Chlorophytum comosum may be lurking in your house. What is Chlorophytum comosum? Only one of the most popular houseplants. You may recognize its common name of spider plant, AKA airplane plant, St. Bernard’s lily, spider ivy or ribbon plant. Spider plants are one of the most popular houseplants because they are so resilient and easy to grow but do spider plants need fertilizer? If so, what type of fertilizer is best for spider plants and how do you fertilize spider plants?
Spider Plant Fertilizer
Spider plants are hardy plants that thrive in less than optimal conditions. Plants form tight rosettes of leaves with dangling plantlets hanging from long stems of up to 3 feet. While they prefer bright light, they tend to scorch in direct sunlight and are perfect for lower lit abodes and offices. They do not like temperature below 50 degrees F. (10 C.) or cold drafts.
To care for your spider plant, be sure it is planted in well-draining, well-aerating potting medium. Water throughout the growing season on a regular basis and mist the plant occasionally, as they enjoy the humidity. If your water is from city sources, it is most likely chlorinated and probably fluoridated as well. Both of these chemicals can result in tip burn. Allow tap water to sit at room temperature for at least 24 hours or use rainwater or distilled water to irrigate spider plants.
Spider plants are native to South Africa and are prolific growers and producers of a multitude of plantlets. The plantlets are basically a spider plant baby and can be easily snipped from the parent and rooted in water or damp potting soil to become yet another spider plant. All that aside, do spider plants need fertilizer as well?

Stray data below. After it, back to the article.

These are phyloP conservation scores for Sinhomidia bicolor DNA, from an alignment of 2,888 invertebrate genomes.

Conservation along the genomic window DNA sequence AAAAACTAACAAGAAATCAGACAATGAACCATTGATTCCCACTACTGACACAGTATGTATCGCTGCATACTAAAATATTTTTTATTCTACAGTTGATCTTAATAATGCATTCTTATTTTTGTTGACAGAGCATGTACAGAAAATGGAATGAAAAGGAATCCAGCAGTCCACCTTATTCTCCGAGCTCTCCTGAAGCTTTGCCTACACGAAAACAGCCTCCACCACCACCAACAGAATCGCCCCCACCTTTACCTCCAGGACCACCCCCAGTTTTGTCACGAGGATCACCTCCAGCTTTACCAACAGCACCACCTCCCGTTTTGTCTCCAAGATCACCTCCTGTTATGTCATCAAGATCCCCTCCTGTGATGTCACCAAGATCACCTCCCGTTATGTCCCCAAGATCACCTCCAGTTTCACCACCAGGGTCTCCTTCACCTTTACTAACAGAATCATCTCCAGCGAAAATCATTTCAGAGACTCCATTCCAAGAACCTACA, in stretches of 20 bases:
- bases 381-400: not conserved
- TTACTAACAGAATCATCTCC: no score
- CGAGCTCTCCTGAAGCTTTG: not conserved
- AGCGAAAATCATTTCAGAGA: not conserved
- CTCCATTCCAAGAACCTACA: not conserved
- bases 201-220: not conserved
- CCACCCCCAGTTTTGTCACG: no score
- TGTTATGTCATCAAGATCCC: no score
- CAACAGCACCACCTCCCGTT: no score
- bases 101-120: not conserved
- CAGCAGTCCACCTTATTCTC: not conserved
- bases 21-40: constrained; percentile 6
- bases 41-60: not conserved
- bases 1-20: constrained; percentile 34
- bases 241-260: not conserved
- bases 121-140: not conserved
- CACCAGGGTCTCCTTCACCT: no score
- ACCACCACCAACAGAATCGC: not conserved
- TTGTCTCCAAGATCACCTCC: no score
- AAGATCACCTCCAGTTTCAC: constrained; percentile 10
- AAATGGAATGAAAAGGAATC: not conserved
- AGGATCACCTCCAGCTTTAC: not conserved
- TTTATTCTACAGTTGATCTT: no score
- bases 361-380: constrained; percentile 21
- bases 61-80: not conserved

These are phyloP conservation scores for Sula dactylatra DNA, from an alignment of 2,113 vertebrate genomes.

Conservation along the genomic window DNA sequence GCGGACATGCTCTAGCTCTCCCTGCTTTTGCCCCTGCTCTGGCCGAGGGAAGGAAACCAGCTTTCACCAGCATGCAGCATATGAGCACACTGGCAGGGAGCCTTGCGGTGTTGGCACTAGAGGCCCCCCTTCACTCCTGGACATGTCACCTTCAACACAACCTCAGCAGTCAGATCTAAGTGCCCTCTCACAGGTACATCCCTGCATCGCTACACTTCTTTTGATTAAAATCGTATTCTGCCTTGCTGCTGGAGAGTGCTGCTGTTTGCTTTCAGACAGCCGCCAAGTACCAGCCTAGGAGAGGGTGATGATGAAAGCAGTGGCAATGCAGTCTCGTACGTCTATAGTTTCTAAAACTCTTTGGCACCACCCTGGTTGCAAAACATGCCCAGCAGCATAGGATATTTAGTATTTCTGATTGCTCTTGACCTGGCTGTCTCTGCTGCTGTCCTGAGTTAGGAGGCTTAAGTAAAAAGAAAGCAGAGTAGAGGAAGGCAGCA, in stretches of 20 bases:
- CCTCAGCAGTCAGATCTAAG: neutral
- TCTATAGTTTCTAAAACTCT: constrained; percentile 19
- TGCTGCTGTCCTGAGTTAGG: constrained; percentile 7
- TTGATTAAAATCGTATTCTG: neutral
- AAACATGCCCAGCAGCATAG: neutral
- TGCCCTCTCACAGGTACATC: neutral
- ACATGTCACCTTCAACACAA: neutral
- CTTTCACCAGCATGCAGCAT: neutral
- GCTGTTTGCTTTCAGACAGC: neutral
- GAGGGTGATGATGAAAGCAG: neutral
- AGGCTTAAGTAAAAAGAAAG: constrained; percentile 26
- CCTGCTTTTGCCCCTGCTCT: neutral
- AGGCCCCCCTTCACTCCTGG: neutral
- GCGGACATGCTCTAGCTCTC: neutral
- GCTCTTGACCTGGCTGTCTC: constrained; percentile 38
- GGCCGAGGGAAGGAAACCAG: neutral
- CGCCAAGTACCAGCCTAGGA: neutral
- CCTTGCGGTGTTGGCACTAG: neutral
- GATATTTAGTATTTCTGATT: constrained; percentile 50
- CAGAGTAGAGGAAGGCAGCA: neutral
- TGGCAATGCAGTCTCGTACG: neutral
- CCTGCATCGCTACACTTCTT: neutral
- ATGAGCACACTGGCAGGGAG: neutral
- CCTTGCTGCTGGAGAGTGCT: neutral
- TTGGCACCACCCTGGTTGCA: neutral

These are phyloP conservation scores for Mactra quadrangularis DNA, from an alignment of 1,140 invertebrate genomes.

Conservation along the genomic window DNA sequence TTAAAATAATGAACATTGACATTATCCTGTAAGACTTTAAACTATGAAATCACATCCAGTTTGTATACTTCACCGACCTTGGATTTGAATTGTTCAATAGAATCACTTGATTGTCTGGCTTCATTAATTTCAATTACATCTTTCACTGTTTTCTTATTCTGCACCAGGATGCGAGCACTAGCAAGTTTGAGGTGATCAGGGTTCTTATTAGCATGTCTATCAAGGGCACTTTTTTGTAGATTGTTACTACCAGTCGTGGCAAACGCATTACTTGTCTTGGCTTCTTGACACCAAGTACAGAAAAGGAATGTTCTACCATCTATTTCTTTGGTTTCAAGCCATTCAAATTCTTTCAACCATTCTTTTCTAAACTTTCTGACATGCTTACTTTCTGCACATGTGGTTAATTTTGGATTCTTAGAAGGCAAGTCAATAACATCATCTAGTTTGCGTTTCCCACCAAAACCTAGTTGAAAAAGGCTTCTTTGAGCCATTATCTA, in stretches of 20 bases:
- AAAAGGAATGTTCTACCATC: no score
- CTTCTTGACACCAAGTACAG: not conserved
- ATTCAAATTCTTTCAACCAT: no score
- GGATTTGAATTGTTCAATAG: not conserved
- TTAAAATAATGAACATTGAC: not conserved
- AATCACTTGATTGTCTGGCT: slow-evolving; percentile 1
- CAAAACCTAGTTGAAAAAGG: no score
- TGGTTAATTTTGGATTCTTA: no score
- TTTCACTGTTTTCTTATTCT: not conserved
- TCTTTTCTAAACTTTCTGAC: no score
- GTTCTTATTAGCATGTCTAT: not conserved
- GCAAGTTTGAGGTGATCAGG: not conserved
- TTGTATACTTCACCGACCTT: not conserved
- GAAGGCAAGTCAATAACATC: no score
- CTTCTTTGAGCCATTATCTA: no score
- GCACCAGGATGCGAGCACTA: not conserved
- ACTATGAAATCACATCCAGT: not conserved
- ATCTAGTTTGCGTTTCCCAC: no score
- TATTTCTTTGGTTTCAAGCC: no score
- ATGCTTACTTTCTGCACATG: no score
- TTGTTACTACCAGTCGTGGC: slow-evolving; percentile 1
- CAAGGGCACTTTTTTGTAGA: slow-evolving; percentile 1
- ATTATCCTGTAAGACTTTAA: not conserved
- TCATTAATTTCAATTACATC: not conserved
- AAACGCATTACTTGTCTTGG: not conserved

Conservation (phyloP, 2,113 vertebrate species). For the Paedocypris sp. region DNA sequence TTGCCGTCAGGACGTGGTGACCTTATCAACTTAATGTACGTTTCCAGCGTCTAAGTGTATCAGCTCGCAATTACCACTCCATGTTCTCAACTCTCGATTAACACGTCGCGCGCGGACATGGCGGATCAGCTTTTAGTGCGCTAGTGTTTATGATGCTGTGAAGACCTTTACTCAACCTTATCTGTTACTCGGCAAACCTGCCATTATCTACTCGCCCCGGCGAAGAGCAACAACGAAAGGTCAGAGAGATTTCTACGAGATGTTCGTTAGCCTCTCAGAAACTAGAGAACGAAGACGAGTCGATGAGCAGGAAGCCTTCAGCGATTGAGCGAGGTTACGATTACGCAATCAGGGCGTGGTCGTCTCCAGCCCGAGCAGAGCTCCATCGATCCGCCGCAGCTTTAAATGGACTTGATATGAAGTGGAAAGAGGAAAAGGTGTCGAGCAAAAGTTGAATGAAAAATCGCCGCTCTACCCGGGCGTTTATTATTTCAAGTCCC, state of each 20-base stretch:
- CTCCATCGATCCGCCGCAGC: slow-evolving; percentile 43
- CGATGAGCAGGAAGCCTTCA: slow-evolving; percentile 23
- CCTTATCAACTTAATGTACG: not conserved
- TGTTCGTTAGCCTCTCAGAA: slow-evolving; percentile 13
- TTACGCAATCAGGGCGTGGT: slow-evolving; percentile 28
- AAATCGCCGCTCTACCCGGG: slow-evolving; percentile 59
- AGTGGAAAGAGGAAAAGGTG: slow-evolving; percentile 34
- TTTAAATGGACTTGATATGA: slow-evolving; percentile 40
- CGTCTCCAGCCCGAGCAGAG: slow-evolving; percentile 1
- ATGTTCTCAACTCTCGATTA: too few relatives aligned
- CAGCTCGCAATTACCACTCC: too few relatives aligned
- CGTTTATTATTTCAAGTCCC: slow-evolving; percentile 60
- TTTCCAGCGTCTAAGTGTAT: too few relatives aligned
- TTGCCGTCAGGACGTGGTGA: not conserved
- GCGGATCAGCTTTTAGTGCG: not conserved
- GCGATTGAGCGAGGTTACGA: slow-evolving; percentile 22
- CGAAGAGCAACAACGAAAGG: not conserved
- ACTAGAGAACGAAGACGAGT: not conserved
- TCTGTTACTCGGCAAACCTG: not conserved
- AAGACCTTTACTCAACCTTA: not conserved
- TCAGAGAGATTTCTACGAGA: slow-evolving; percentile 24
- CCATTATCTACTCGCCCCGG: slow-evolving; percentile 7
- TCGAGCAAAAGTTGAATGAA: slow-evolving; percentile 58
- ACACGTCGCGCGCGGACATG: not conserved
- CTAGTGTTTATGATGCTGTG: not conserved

How to Fertilize Spider Plants
Fertilizing a spider plant must be done in moderation. Fertilizer for spider plants should be applied sparingly, as over-fertilization will result in brown leaf tips just as chemically laden water. There is no specific spider plant fertilizer. Any all-purpose, complete, water soluble or granular time-release fertilizer suitable for houseplants is acceptable.
There is some discrepancy in the number of times you should feed your spider plant during the growing season. Some sources say once a week, while others says every 2-4 weeks. The common trend seems to be that over-fertilizing will cause more damage than under feeding. I would go for a happy medium of every 2 weeks with a liquid fertilizer.
If the tips of the spider plant begin to brown, I would back off the amount of fertilizer by ½ of the manufacturer’s recommended amount. Remember that brown tips may also be caused by chemical laden water, drought stress, drafts, or temperature fluxes. A little experimentation might be in order to get your plant back in tip-top shape, but these plants are known for rebounding and will almost certainly be in the flush of health with a little TLC.